Now, wombats, you or some of you requested a picture of the rockpool in the kitchen. Granny has tried taking a picture of it now, with little success. Its main occupant currently is a black crab which spends most of its time hiding among black rocks. You see the problem. There was one dramatically large fish - a blenny to those of you who know about such things - but he was very dozy and now has disappeared. We suspect the crab of having seized his chance and eaten him up. Certainly the crunched up snail shells have been fewer of late, suggesting el senor Congrejo had decided to vary his diet. There are snails and hermit crabs a-plenty, two or three sea anenomes, ditto sea urchins and a goby or two. But that's about it really, at the moment. It's still nice, but very hard to photograph in any way that makes sense - let alone a good picture.
Last year, on the other hand, we had Mr or Mrs.. known variously as a sea slug, a sea hare - or in Spanish - a sea rabbit. Take your pick. Under any name, he, or she, or he-she - it's a hermaphrodite - is a fine beast. The little ears by the way aren't ears at all they are more like noses or breathing holes. S/He departed to the aquarium up or down there quite a while back. Sometime we'll get another, but this requires perilous trails across rocks so while Beloved is so busy, it'll probably have to wait. Some of you will have seen the picture before - it was first put up last year; and maybe, at some point, will be added to the heading with a picture of the view, which has disappeared for the last few days behind a haze of Saharan sand so can't be photographed. Granny will have to feel strong enough to fiddle with her template - again - too.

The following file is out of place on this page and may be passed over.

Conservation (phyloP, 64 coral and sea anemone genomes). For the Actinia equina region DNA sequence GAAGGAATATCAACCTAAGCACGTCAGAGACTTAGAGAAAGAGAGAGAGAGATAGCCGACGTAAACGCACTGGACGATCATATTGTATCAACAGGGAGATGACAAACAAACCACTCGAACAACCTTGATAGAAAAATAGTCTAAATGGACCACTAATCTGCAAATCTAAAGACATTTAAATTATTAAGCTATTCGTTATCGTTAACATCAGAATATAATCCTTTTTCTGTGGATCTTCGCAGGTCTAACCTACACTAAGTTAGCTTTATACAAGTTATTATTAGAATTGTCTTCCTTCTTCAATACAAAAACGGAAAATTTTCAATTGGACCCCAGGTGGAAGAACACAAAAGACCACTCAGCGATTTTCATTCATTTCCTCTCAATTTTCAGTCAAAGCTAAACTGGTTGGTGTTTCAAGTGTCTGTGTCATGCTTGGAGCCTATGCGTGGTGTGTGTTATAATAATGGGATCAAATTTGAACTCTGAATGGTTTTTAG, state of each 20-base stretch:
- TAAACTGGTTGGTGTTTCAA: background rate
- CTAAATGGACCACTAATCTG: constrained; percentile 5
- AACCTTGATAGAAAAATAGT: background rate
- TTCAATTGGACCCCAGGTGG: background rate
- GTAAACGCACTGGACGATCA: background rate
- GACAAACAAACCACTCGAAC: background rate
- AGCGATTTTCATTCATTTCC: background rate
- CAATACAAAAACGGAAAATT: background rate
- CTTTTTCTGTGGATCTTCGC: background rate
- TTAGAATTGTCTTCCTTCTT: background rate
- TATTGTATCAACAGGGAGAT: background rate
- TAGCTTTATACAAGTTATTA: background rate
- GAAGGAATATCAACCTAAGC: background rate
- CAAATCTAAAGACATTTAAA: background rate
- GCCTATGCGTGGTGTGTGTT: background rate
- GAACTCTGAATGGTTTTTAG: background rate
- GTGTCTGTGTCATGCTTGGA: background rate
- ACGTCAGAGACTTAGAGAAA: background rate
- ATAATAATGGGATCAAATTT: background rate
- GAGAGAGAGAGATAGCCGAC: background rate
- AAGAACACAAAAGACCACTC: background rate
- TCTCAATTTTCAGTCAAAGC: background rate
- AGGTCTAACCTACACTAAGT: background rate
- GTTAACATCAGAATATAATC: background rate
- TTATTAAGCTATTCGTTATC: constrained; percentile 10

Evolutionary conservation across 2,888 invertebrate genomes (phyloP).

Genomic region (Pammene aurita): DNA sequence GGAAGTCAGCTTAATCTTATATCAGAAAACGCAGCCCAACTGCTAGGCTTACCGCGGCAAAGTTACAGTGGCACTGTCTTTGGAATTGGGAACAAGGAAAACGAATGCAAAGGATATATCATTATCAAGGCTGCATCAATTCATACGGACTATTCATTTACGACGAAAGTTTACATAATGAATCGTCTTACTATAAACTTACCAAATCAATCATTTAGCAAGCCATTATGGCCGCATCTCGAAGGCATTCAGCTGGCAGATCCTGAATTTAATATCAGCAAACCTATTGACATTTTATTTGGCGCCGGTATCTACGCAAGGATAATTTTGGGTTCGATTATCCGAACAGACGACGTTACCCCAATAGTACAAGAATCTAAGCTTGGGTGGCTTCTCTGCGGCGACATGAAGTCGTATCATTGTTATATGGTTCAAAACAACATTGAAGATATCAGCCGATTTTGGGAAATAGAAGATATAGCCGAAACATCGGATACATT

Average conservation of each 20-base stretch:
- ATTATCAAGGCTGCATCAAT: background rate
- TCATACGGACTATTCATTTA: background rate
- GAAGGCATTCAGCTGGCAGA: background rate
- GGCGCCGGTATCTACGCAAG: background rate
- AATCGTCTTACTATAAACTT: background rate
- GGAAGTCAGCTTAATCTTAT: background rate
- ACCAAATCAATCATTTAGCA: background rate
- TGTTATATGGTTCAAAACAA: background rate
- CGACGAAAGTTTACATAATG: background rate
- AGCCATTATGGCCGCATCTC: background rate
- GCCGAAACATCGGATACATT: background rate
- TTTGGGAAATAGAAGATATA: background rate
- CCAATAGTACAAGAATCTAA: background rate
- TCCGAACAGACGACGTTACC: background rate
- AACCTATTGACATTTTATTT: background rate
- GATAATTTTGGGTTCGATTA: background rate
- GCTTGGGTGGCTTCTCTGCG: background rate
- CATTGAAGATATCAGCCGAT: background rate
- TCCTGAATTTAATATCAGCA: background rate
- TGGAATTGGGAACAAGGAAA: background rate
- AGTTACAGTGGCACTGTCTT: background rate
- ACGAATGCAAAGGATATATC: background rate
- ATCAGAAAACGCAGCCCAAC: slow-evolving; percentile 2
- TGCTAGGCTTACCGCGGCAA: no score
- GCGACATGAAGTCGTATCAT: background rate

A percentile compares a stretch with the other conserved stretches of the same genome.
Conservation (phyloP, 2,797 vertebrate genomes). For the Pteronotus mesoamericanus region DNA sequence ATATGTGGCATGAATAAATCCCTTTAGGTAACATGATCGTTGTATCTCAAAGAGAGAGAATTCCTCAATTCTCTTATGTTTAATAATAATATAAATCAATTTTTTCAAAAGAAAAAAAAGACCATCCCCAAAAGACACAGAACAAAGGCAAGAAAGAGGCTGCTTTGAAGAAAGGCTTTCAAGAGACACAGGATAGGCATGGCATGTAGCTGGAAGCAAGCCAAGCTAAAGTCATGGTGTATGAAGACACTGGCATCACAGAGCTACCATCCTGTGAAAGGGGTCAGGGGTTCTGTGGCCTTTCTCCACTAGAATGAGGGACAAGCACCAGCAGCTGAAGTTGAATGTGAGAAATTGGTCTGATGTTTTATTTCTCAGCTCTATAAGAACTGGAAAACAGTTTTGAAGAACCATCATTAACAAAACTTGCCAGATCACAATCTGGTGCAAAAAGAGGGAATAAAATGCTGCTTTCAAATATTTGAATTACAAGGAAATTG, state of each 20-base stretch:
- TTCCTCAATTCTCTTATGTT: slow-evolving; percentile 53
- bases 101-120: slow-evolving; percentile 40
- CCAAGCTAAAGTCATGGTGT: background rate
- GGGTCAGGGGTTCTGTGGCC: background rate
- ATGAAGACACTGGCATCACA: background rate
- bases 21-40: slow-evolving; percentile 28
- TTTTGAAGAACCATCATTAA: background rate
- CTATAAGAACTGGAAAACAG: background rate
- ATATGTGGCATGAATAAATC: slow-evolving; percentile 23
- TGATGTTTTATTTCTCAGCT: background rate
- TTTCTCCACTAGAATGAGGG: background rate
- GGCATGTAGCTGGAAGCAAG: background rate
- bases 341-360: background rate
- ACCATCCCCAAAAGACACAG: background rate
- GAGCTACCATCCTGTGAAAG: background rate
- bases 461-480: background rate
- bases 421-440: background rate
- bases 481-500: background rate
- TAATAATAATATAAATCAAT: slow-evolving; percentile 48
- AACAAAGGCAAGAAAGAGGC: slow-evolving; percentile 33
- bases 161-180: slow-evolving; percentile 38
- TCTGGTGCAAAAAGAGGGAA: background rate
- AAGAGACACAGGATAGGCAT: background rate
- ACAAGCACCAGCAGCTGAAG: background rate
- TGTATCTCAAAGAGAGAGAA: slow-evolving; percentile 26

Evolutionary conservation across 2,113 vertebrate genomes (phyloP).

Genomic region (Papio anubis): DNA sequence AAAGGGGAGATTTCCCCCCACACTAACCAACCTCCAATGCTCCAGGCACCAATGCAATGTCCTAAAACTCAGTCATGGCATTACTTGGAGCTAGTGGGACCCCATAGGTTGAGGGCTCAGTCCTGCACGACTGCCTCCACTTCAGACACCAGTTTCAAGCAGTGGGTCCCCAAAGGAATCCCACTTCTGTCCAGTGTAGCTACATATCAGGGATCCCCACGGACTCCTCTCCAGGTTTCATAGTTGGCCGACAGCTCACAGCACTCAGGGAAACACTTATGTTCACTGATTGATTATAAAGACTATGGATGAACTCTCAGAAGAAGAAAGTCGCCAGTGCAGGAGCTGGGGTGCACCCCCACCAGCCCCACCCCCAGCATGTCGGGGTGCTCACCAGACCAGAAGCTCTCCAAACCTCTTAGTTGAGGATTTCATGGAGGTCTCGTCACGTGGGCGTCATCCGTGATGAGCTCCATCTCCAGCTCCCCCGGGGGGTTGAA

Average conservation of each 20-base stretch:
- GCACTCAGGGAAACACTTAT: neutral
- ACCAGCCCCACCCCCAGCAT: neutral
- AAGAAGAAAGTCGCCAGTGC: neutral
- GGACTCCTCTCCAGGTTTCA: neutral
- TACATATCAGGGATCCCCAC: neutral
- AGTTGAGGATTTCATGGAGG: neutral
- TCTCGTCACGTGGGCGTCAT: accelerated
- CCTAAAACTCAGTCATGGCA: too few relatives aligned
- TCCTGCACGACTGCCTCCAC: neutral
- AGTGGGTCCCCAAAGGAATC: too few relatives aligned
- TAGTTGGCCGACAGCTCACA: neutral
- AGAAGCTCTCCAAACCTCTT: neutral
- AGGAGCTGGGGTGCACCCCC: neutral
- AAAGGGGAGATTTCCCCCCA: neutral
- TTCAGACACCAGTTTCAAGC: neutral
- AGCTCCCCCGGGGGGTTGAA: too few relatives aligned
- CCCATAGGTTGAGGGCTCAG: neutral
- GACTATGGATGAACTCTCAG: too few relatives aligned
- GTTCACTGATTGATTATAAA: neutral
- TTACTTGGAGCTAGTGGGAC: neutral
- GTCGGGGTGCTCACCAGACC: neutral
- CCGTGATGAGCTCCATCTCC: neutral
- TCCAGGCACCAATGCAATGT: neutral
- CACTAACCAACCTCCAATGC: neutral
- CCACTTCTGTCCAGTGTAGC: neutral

The wind has dropped at last, thank god. Granny hardly went out for three days. When she did, the camels clog dancing on the roof turned out to be the wooden shelter that had housed the boiler, torn off, ripped to pieces and thrown all over the place. As for the mighty bang just above her head as if an elephant had joined them and fallen down, that was the television aerial, now adorning the garden. No more news in Spanish for Granny till it's fixed- not that she doesn't find it as hard to understand as ever. A gate to the chicken run had also been dragged from its hinges, and, saddest of all in Granny's eyes, her dear little guava tree, flourishing up till then had all its leaves and flowers blown off. No guavas then for quite a while. Though the wind is still in the east and warmish, it's no longer full of dust. Probably there's none left. The whole Sahara seems to be covering surfaces in Granny and Beloved's house. Tomorrow Granny will busy herself with a duster. Not an activity she cares for, one she avoids so long as you can't write your name on anything.
And she can do some washing, at last. She was running out of clean knickers. Yes, there is an (unconnected) dryer, but in the interests of global warming (or rather not warming) she prefers never to use it. Hanging washing out was not an option while the gales were doing their worst. Even if she could have anchored her smalls firmly enough not to join the merry dance of plastic bags that takes place across her land when the easterly gales start blowing, tossed over from the landfill site on the other side of the island, they would have come from the line all covered in dust. Granny likes deserts - she's been fascinated by them for years (one of her secret dreams, unlikely to be realised - Beloved does not like travelling, and anyway it would cost too much - is to travel across the Gobi). But the liking - or even fascination - does not extend to wanting to wear a desert on her person. Not while living this far away from one at least.
Now, off to her cooking. Tonight she is making for her Beloved - appropriately enough - a version of fish pie. With a flat fish known here as 'gallo'. And with some fennel left over from last night.